The engineers union released news about the raises to the media on Monday. It waited until Tuesday, however, to publicly disclose the new out-of-pocket costs because it wanted to break that news directly to its members first.

Some agreements contain “most-favored nation” clauses that allow a union to reopen talks if a later contract with another group is more generous. The engineers’ contract, however, does not contain such a clause.

See also:


Two hundred classmates (and their parents) protest at decision to let transgender boy use the girls’ bathrooms in Missouri

These kids still understand basic biology.


Daily Mail: Almost 200 high school students in Missouri walked out of their classes to protest one a transgender student in senior year being allowed in the girls’ bathroom.

Members of the Hillsboro High School in Hillsboro, Missouri, ditched two hours of lessons to object to Lila Perry, a 17-year-old senior, being granted access to female bathrooms. Perry, who started identifying as transgender earlier this year, was using the female facilities to change for gym classes, which upset many other girls at the school.

They objected that Perry, who has not had any gender reassignment therapy, is still biologically male, Fox News reported.


Perry, who wears a wig, makeup and skirts to school, used to use a unisex facilities meant for staff – but decided for this academic year she wanted to be allowed in the girls’ bathrooms.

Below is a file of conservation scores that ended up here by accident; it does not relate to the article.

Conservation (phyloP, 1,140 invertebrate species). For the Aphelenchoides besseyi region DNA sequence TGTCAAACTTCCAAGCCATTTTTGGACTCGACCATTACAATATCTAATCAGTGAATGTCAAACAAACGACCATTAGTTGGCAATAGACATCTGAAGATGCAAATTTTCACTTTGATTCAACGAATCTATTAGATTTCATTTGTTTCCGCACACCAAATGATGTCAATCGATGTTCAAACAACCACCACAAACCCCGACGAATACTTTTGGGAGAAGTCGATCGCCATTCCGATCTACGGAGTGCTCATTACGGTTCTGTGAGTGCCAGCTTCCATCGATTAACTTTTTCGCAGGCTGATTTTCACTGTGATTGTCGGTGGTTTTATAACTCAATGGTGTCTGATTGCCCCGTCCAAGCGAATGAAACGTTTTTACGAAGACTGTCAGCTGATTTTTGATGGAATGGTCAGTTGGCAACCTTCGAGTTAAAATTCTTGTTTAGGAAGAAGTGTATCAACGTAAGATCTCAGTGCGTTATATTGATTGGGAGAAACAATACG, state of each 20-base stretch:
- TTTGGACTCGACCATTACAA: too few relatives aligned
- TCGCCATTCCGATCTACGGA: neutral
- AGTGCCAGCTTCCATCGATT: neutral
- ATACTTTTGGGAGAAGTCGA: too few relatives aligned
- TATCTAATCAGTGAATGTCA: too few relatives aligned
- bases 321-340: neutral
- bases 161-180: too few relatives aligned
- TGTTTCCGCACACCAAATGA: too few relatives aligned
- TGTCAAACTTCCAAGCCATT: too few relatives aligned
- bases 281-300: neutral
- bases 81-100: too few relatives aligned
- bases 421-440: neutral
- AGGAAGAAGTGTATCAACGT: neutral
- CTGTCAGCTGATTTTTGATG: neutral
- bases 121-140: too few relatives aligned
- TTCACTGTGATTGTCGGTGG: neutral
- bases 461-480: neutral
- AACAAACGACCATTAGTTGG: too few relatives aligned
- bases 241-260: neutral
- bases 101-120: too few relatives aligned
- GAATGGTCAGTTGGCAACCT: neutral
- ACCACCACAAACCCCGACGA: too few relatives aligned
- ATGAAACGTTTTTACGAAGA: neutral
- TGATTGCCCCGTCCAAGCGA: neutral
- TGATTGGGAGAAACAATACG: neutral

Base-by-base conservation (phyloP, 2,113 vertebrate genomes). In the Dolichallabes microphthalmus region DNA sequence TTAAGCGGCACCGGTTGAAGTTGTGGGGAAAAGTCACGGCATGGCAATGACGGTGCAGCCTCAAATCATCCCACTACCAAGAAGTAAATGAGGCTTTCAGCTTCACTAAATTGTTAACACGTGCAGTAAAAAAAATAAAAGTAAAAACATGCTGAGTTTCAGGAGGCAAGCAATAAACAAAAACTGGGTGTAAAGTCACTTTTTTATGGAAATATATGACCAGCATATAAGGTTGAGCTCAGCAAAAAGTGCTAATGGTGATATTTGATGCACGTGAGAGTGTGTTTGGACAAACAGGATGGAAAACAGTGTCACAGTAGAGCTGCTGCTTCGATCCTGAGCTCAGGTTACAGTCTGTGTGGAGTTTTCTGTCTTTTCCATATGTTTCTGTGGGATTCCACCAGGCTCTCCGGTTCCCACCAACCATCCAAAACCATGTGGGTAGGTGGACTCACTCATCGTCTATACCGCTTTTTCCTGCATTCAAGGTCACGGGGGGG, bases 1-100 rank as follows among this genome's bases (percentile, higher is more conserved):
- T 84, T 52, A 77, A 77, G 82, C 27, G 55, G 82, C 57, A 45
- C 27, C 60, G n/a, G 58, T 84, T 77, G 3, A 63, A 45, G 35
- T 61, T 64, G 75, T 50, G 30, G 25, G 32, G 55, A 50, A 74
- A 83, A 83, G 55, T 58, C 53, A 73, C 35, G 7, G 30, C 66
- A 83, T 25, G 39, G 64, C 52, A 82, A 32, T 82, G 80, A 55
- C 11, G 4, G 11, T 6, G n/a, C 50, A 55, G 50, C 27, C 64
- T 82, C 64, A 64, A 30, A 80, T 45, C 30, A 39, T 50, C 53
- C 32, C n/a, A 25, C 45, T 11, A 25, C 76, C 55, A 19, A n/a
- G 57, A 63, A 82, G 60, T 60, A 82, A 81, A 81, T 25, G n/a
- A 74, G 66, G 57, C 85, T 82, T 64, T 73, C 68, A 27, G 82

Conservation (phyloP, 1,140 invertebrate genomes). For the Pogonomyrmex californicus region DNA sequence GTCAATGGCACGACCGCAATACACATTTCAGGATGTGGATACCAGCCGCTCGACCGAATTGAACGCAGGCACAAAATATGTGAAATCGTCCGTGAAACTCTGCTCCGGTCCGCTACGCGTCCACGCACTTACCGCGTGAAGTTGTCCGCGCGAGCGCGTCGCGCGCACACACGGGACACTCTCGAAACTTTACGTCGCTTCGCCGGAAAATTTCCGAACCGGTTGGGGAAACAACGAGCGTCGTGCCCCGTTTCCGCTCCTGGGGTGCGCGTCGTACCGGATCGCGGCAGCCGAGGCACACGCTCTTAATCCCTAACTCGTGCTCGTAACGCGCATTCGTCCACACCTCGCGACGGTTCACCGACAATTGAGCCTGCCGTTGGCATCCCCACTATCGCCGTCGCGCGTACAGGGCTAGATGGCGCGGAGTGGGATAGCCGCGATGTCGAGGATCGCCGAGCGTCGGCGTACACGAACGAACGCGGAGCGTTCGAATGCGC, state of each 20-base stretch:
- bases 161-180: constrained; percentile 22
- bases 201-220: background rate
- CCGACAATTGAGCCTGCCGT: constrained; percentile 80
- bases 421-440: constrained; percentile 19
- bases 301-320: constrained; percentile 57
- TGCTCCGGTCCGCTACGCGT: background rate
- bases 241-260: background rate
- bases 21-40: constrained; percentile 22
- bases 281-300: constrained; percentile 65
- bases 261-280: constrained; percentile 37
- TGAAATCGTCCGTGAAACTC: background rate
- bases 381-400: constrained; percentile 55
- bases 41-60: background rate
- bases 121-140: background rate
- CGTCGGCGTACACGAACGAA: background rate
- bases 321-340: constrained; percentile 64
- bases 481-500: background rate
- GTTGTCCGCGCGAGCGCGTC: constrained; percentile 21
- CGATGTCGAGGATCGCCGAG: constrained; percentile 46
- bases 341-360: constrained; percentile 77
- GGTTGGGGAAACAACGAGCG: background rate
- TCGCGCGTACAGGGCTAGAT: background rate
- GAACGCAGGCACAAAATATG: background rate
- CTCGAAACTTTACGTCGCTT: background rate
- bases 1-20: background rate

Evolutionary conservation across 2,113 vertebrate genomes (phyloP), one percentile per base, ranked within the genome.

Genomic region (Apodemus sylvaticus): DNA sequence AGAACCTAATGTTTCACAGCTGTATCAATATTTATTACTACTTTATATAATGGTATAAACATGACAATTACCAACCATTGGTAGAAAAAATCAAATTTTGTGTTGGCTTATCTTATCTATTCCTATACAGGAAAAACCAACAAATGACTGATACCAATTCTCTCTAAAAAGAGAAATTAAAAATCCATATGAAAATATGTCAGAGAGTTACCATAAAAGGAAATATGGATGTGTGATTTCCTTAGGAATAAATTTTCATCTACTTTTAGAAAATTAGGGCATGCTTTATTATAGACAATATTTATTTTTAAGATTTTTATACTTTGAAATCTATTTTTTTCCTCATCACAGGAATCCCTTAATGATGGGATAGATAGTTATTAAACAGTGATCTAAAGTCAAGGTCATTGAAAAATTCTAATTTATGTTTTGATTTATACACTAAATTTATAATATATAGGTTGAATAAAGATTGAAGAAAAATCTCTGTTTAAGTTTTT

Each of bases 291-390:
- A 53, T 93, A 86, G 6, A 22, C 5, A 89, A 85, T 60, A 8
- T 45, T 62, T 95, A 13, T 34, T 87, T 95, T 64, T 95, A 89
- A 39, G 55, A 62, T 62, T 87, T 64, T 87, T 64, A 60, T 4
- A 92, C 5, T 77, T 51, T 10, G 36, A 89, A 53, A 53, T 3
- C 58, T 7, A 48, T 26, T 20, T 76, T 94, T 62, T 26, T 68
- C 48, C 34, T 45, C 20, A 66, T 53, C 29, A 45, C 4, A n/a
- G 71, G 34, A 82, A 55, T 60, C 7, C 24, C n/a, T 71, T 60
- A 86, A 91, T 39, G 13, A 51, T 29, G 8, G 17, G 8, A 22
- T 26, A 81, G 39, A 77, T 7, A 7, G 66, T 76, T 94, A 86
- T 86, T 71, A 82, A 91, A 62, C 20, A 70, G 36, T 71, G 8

She said: ‘I’m not going to expose myself. I’m not a pervert. I’m a transgender woman. I’m a girl. I’m just in there to change, do my business, and… if they have any questions about being transgender, they are more than welcome to talk to me, and I’ll be happy to explain it.’

One student, Sophie Beel, told local station Fox 2 St Louis: ‘I find it offensive because Lila has not went through any procedure to become female, putting on a dress and putting on a wig is not transgender to me’.

The unrest comes as transgender issues are taking a higher profile on the national stage, partly thanks to the highly public transition of Caitlyn Jenner from her former identity as Bruce.

According to the St Louis Post-Dispatch, the protest lasted for two hours before school officials told students to go back inside.

During the demonstration, Perry was locked in a staff member’s office because there were fears for her safety.